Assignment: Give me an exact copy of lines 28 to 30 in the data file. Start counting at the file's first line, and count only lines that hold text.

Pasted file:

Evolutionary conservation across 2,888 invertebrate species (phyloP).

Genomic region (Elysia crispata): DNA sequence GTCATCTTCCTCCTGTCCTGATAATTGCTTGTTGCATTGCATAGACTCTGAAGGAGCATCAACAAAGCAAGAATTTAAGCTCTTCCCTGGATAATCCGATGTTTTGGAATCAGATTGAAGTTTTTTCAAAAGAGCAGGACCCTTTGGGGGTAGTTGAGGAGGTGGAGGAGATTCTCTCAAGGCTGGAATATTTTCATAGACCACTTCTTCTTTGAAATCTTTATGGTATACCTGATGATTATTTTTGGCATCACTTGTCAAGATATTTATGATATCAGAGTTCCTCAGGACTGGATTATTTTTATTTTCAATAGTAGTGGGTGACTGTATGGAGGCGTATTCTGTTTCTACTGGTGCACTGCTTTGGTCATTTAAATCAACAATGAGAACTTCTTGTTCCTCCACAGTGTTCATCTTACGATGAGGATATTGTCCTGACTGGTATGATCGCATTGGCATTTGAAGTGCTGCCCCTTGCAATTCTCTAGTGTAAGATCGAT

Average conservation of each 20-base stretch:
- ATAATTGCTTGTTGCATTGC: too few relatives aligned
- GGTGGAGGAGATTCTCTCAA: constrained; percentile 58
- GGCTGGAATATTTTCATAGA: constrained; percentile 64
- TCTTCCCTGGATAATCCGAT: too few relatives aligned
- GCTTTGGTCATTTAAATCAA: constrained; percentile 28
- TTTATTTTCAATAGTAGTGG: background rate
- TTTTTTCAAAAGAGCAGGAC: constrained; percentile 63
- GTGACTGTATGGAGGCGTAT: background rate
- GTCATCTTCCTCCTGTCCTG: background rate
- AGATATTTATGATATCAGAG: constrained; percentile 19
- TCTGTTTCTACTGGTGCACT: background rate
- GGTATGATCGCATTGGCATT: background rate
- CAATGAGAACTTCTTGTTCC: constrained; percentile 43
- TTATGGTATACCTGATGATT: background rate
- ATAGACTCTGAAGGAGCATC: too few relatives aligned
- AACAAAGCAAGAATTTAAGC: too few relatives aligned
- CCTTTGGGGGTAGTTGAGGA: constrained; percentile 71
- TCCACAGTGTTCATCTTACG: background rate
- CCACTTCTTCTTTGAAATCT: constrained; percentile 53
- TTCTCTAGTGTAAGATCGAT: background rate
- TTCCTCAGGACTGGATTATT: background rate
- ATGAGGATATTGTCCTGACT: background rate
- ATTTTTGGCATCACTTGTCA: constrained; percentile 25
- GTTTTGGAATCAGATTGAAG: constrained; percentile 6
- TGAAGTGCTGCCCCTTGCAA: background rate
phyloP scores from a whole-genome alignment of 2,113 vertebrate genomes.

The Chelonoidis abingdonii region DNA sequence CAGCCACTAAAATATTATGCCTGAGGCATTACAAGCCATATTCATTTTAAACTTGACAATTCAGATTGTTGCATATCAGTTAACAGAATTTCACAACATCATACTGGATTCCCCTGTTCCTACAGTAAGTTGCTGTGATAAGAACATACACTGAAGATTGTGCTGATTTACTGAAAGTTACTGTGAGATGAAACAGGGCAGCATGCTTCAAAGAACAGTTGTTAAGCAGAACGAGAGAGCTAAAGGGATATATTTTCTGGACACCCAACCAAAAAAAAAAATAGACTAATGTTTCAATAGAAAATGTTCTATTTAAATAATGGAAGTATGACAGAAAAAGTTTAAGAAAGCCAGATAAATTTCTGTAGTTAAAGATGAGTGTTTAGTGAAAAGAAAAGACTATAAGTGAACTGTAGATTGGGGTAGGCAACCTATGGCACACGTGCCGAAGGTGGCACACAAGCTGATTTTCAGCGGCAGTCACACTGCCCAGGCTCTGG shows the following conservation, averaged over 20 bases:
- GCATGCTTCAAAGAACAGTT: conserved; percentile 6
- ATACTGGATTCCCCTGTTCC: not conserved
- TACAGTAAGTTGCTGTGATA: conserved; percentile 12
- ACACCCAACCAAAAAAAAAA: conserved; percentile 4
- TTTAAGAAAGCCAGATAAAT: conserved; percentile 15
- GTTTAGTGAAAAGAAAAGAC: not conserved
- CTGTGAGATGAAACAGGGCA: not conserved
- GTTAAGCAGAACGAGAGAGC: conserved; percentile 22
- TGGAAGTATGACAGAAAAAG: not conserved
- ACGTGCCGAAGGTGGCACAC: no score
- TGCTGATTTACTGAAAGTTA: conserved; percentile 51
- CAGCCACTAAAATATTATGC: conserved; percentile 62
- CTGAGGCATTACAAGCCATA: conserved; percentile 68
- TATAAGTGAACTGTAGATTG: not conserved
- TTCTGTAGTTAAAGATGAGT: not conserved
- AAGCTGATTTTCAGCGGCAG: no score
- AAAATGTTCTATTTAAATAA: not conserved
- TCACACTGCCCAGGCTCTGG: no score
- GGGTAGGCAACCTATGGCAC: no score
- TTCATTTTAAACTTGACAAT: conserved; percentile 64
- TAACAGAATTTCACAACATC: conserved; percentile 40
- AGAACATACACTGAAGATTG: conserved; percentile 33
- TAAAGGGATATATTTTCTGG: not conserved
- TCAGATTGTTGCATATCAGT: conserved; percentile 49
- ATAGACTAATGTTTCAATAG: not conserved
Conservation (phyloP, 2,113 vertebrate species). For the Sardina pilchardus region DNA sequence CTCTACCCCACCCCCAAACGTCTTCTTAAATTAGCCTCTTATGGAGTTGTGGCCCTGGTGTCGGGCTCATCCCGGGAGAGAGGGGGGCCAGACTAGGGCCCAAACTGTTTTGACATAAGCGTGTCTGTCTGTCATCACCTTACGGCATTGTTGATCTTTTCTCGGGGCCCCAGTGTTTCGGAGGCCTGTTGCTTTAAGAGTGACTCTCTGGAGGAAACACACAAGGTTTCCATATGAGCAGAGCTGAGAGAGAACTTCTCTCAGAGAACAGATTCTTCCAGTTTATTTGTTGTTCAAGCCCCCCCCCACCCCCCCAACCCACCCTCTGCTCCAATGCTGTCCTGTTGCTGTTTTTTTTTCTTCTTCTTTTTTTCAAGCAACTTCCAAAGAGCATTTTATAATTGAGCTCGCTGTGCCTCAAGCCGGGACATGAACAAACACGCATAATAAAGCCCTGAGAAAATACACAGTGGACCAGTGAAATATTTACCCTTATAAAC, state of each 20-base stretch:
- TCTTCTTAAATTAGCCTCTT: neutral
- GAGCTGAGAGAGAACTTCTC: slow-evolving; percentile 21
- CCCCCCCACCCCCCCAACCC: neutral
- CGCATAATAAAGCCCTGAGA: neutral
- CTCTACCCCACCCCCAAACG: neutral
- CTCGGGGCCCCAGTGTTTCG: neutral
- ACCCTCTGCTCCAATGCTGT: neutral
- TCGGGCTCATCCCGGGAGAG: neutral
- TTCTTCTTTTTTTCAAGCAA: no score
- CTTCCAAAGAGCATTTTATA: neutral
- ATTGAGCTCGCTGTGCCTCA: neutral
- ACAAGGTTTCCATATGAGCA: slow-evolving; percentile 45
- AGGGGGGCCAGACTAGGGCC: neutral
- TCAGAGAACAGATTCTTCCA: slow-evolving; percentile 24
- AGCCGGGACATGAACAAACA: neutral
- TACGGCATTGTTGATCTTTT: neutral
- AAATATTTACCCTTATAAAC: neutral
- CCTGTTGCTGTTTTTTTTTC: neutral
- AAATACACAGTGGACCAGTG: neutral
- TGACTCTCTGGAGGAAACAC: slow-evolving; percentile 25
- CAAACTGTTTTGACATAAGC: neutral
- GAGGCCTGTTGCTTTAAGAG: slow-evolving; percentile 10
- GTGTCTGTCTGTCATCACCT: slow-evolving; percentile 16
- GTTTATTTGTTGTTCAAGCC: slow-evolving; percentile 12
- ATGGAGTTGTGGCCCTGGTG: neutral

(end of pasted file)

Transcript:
- TGAAGTGCTGCCCCTTGCAA: background rate
phyloP scores from a whole-genome alignment of 2,113 vertebrate genomes.

The Chelonoidis abingdonii region DNA sequence CAGCCACTAAAATATTATGCCTGAGGCATTACAAGCCATATTCATTTTAAACTTGACAATTCAGATTGTTGCATATCAGTTAACAGAATTTCACAACATCATACTGGATTCCCCTGTTCCTACAGTAAGTTGCTGTGATAAGAACATACACTGAAGATTGTGCTGATTTACTGAAAGTTACTGTGAGATGAAACAGGGCAGCATGCTTCAAAGAACAGTTGTTAAGCAGAACGAGAGAGCTAAAGGGATATATTTTCTGGACACCCAACCAAAAAAAAAAATAGACTAATGTTTCAATAGAAAATGTTCTATTTAAATAATGGAAGTATGACAGAAAAAGTTTAAGAAAGCCAGATAAATTTCTGTAGTTAAAGATGAGTGTTTAGTGAAAAGAAAAGACTATAAGTGAACTGTAGATTGGGGTAGGCAACCTATGGCACACGTGCCGAAGGTGGCACACAAGCTGATTTTCAGCGGCAGTCACACTGCCCAGGCTCTGG shows the following conservation, averaged over 20 bases: